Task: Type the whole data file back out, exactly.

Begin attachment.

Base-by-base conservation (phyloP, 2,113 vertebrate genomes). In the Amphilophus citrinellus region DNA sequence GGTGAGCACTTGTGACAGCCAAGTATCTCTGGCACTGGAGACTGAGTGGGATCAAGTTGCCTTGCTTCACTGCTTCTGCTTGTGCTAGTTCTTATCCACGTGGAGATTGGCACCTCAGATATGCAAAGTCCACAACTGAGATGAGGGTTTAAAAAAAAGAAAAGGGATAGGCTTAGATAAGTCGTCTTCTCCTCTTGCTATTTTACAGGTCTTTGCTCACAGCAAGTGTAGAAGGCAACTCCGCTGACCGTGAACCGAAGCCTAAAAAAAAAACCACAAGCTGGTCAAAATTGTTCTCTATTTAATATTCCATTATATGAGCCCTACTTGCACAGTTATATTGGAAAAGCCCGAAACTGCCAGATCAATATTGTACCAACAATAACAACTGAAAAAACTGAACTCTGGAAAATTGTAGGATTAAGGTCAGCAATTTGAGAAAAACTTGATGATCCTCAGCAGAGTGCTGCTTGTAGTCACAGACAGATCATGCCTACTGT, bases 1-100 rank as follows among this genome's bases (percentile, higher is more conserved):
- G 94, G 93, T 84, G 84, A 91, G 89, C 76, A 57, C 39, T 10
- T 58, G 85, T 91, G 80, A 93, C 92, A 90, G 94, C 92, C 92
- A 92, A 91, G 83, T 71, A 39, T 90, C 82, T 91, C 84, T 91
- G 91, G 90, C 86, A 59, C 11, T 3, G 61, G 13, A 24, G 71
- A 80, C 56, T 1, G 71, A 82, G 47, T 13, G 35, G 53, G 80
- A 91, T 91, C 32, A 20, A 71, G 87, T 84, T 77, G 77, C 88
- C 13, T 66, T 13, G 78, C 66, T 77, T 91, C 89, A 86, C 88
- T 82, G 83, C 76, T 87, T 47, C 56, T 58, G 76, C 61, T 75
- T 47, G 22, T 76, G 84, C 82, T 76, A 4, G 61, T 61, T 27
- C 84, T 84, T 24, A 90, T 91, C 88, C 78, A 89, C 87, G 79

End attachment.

Base-by-base conservation (phyloP, 2,113 vertebrate genomes). In the Amphilophus citrinellus region DNA sequence GGTGAGCACTTGTGACAGCCAAGTATCTCTGGCACTGGAGACTGAGTGGGATCAAGTTGCCTTGCTTCACTGCTTCTGCTTGTGCTAGTTCTTATCCACGTGGAGATTGGCACCTCAGATATGCAAAGTCCACAACTGAGATGAGGGTTTAAAAAAAAGAAAAGGGATAGGCTTAGATAAGTCGTCTTCTCCTCTTGCTATTTTACAGGTCTTTGCTCACAGCAAGTGTAGAAGGCAACTCCGCTGACCGTGAACCGAAGCCTAAAAAAAAAACCACAAGCTGGTCAAAATTGTTCTCTATTTAATATTCCATTATATGAGCCCTACTTGCACAGTTATATTGGAAAAGCCCGAAACTGCCAGATCAATATTGTACCAACAATAACAACTGAAAAAACTGAACTCTGGAAAATTGTAGGATTAAGGTCAGCAATTTGAGAAAAACTTGATGATCCTCAGCAGAGTGCTGCTTGTAGTCACAGACAGATCATGCCTACTGT, bases 1-100 rank as follows among this genome's bases (percentile, higher is more conserved):
- G 94, G 93, T 84, G 84, A 91, G 89, C 76, A 57, C 39, T 10
- T 58, G 85, T 91, G 80, A 93, C 92, A 90, G 94, C 92, C 92
- A 92, A 91, G 83, T 71, A 39, T 90, C 82, T 91, C 84, T 91
- G 91, G 90, C 86, A 59, C 11, T 3, G 61, G 13, A 24, G 71
- A 80, C 56, T 1, G 71, A 82, G 47, T 13, G 35, G 53, G 80
- A 91, T 91, C 32, A 20, A 71, G 87, T 84, T 77, G 77, C 88
- C 13, T 66, T 13, G 78, C 66, T 77, T 91, C 89, A 86, C 88
- T 82, G 83, C 76, T 87, T 47, C 56, T 58, G 76, C 61, T 75
- T 47, G 22, T 76, G 84, C 82, T 76, A 4, G 61, T 61, T 27
- C 84, T 84, T 24, A 90, T 91, C 88, C 78, A 89, C 87, G 79